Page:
A typical RC building is made of horizontal members (beams and slabs) and vertical members (columns and walls), and supported by foundations that rest on ground. The system comprising of RC frame. The RC frame participates in resting the earthquake forces. Earthquake shaking generates inertia forces in the building, which are proportional to the building mass. Since most of the building mass is present at floor levels, earthquake induced inertia forces primarily develop at the floor levels. These forces travel downwards – through slabs and beams to columns and walls, and then to foundations from where they are dispersed to ground. As inertia forces accumulate downwards from the top of the building, the columns and walls at lower storey experience higher earthquake- induced forces and are therefore designed to be stronger than those in storey above.
Role of Floor Slabs and Masonry
Floor slabs are horizontal plate like elements, which facilitate functional use of buildings. Usually, beams and slabs at one storey level are cast together. In residential multi-story buildings, thickness of slabs is only about 110-150mm. when beams bend in the vertical direction during earthquakes, these thin slabs bend along with them (fig2a). And, when beams move with columns in the horizontal direction, the slab usually forces the beams to move together with it. In most buildings, the geometric distortion of slab is negligible in the horizontal plane; this behavior is known as the rigid diaphragm action .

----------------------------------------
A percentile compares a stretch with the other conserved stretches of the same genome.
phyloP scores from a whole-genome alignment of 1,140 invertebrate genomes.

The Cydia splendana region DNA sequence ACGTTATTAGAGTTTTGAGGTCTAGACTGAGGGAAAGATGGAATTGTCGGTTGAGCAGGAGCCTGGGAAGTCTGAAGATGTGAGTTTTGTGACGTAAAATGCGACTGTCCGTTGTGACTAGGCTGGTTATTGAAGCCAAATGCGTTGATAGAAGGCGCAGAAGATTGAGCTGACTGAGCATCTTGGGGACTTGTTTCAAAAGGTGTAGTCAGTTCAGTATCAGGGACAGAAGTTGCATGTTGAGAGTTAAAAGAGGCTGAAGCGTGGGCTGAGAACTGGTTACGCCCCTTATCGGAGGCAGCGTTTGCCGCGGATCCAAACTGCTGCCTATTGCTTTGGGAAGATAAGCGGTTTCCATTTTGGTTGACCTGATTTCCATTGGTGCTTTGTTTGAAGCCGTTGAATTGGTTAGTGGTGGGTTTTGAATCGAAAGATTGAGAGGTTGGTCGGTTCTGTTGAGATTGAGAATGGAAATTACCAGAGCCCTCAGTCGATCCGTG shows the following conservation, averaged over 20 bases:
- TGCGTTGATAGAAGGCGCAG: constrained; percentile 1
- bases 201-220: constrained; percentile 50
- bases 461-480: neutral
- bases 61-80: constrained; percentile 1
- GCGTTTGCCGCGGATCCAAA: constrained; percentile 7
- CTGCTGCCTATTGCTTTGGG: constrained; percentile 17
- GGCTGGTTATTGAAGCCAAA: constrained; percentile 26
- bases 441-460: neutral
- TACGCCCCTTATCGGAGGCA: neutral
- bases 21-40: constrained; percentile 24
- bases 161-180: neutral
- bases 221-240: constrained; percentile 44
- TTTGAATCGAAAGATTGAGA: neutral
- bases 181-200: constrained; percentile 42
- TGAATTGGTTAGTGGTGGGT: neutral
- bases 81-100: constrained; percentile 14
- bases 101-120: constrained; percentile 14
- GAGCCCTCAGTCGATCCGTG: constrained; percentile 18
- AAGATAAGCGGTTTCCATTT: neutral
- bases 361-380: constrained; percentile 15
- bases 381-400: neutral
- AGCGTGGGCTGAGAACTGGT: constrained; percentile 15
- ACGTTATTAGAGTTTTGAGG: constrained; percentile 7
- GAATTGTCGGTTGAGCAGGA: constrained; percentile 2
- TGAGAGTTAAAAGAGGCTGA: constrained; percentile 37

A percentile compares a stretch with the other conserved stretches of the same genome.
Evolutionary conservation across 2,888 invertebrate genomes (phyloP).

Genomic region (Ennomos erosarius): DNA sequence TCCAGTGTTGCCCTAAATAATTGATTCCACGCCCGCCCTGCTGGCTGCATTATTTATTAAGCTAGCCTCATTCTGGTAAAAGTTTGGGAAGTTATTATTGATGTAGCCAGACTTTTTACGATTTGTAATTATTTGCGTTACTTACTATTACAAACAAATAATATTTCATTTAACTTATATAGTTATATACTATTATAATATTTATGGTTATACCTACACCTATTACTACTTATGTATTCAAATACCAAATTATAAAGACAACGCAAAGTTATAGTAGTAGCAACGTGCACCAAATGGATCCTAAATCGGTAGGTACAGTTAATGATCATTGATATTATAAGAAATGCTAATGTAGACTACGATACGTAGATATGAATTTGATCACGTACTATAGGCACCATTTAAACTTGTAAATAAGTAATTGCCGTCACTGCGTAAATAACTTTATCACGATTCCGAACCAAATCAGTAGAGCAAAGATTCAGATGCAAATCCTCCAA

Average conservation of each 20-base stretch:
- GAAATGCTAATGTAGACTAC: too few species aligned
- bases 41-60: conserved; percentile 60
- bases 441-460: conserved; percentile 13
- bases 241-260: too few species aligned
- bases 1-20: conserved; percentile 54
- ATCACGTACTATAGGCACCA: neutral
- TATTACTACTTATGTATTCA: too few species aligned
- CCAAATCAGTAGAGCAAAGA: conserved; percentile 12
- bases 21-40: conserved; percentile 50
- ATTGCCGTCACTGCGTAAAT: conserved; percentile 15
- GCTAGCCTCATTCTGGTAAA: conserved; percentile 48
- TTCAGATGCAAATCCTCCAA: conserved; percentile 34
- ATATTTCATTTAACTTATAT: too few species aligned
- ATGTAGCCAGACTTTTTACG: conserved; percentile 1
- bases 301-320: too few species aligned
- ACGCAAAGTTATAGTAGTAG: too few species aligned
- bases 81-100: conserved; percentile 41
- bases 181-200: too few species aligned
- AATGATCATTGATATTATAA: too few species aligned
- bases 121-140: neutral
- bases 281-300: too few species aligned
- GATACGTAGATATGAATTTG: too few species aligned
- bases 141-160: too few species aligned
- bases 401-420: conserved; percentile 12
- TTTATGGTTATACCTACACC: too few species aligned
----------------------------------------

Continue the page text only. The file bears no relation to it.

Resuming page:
After columns and floors in a RC building are cast and the concrete hardens, vertical spaces between columns and floors are usually filled-in with masonry walls to demarcate a floor into functional spaces (rooms). Normally, these masonry walls, also called infill walls, are not connected to surrounding RC columns and beams. When columns receive horizontal forces at floor levels, they try to move in horizontal direction, but masonry walls tend to resist this movement. Due to their heavy weight and thickness, these walls attract rather large horizontal forces. However, since masonry is a brittle material, these walls develop cracks once their ability to carry horizontal load is exceeded. Thus masonry walls is enhanced by mortars of good strength, making proper masonry courses, and proper packing of gaps between RC frame and masonry infill walls.
Effects of Horizontal Earthquake Vibrations
Under gravity loads, tension in the beams is at the bottom surface of the beam in the central location and is at the top surface at the ends. The level of bending moment due to earthquake loading depends on severity of shaking and can exceed that due to gravity loading. Thus, under strong earthquake shaking, the beam ends can develop tension on either of the top and bottom faces. Since concrete cannot carry this tension, steel bars are required on both faces of beams to resist reversals of bending moment.
For a building to remain safe during earthquake shaking, columns should be stronger than beams, and foundations should be stronger than columns. If columns are made weaker, they suffer severe local damage, at the top and bottom of a particular storey.